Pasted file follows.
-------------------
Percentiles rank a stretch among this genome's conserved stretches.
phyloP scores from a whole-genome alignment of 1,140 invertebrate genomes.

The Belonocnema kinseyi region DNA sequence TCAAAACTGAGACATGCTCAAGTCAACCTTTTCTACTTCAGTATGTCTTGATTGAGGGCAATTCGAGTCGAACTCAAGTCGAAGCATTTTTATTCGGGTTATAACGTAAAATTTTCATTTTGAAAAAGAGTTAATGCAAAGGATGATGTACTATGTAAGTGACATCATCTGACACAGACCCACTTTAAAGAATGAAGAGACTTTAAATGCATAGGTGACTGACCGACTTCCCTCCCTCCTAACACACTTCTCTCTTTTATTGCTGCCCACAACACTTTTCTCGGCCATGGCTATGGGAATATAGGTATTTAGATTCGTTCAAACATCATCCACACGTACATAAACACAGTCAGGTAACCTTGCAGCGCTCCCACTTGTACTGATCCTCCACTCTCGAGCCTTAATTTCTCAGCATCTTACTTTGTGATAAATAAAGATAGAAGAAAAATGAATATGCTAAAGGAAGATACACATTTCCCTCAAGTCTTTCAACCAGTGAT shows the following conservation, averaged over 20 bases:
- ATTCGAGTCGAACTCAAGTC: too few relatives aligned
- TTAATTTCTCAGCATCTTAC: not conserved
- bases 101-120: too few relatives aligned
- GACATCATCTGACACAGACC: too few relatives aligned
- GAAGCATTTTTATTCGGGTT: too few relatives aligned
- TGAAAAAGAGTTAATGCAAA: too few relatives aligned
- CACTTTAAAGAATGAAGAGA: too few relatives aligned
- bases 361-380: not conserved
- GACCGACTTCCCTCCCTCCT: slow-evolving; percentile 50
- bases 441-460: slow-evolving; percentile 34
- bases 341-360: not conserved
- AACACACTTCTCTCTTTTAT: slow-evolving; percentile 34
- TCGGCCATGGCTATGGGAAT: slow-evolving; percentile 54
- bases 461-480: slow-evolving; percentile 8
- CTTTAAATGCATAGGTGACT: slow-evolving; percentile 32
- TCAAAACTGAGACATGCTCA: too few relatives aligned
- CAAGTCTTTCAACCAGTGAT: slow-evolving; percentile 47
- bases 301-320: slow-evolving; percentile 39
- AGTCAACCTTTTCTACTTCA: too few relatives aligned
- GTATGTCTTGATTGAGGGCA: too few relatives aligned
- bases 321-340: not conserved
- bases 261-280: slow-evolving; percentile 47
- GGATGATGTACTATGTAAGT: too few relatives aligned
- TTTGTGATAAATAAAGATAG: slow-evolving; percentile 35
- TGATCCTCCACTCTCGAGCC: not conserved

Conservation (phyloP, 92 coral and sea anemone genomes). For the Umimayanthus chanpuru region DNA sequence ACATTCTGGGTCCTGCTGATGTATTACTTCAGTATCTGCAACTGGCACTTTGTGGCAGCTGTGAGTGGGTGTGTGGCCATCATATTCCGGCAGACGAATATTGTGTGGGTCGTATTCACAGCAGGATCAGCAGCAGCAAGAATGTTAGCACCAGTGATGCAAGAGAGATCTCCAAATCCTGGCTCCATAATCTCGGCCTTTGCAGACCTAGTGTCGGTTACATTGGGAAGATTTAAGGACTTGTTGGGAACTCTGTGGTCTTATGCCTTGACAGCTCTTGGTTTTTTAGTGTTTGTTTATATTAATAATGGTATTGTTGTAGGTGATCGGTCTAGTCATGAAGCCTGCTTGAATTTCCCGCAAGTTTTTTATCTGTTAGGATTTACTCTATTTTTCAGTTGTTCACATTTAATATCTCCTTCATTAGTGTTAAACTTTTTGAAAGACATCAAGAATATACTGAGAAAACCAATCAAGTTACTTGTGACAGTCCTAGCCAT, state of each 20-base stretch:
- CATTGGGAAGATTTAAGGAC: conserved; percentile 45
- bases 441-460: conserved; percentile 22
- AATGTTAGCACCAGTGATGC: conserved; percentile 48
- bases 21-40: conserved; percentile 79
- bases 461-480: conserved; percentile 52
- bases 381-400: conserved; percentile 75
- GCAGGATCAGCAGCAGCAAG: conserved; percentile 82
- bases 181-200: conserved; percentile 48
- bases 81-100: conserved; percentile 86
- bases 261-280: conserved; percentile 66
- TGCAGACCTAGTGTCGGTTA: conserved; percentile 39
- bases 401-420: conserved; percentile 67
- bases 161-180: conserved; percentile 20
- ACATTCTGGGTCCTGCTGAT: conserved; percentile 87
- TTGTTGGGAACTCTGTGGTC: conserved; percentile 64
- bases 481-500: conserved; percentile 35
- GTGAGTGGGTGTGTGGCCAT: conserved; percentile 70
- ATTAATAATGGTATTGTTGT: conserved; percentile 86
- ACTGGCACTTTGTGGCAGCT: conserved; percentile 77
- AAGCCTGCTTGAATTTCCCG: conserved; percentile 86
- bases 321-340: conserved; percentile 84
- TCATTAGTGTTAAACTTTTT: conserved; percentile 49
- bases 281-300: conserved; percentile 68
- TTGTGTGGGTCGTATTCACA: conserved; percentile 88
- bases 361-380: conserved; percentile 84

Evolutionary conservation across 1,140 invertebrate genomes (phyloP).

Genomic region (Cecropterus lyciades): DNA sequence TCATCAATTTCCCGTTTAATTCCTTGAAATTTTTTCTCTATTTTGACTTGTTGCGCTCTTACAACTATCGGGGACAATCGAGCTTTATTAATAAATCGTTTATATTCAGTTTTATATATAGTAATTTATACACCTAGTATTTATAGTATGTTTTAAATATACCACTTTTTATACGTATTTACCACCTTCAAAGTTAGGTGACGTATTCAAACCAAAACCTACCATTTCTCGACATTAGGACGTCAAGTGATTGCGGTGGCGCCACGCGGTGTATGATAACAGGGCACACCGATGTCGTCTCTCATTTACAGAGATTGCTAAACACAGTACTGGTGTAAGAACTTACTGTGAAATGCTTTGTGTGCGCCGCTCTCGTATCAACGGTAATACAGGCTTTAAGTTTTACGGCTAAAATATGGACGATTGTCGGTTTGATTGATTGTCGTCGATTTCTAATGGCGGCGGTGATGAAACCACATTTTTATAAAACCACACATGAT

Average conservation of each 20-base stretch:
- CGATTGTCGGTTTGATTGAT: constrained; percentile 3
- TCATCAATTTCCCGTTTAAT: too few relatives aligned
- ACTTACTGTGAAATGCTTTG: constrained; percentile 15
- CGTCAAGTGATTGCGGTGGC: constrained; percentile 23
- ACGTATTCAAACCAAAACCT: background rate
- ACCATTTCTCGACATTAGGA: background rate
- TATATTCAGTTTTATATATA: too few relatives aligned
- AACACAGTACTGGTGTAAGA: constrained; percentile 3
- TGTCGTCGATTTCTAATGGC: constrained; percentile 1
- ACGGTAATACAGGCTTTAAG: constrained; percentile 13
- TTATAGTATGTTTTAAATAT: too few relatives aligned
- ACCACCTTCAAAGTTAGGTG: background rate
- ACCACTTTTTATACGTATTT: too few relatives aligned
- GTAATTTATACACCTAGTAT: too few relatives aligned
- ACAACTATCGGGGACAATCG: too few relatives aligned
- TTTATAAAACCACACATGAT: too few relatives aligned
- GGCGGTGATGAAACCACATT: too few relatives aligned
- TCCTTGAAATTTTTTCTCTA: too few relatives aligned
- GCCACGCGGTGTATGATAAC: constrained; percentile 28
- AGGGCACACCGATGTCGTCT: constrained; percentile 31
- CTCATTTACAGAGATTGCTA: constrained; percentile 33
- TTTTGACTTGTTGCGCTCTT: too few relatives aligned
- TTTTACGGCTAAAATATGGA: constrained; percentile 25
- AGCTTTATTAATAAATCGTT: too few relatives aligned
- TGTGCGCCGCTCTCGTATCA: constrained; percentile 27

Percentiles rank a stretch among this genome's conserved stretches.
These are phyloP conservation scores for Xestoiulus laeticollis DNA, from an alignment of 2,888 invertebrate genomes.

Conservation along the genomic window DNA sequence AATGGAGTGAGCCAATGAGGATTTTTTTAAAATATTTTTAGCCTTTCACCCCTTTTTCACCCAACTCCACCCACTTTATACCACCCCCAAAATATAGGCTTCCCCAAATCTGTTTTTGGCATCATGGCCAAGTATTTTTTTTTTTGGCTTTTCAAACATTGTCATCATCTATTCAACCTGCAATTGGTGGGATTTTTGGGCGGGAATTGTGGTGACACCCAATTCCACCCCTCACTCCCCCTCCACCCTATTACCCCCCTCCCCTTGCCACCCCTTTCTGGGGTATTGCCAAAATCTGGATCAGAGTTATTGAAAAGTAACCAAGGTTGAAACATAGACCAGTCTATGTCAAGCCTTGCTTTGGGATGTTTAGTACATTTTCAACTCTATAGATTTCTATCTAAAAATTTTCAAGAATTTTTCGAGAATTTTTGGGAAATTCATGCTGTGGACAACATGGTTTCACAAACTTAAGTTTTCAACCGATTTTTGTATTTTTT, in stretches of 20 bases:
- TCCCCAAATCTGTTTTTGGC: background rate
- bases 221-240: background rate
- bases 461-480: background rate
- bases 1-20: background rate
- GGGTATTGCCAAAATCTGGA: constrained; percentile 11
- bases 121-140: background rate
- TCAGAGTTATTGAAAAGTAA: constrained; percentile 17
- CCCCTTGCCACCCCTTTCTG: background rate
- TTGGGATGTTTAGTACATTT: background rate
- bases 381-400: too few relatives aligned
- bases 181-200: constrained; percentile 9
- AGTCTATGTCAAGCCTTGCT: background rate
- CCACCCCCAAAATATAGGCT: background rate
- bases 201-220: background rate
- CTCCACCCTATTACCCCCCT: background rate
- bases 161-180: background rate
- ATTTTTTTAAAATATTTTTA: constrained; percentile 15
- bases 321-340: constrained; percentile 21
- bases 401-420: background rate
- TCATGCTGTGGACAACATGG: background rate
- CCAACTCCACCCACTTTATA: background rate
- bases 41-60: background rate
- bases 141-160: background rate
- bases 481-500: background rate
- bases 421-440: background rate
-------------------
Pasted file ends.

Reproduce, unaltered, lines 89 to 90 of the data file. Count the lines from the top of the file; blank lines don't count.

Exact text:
- bases 1-20: background rate
- GGGTATTGCCAAAATCTGGA: constrained; percentile 11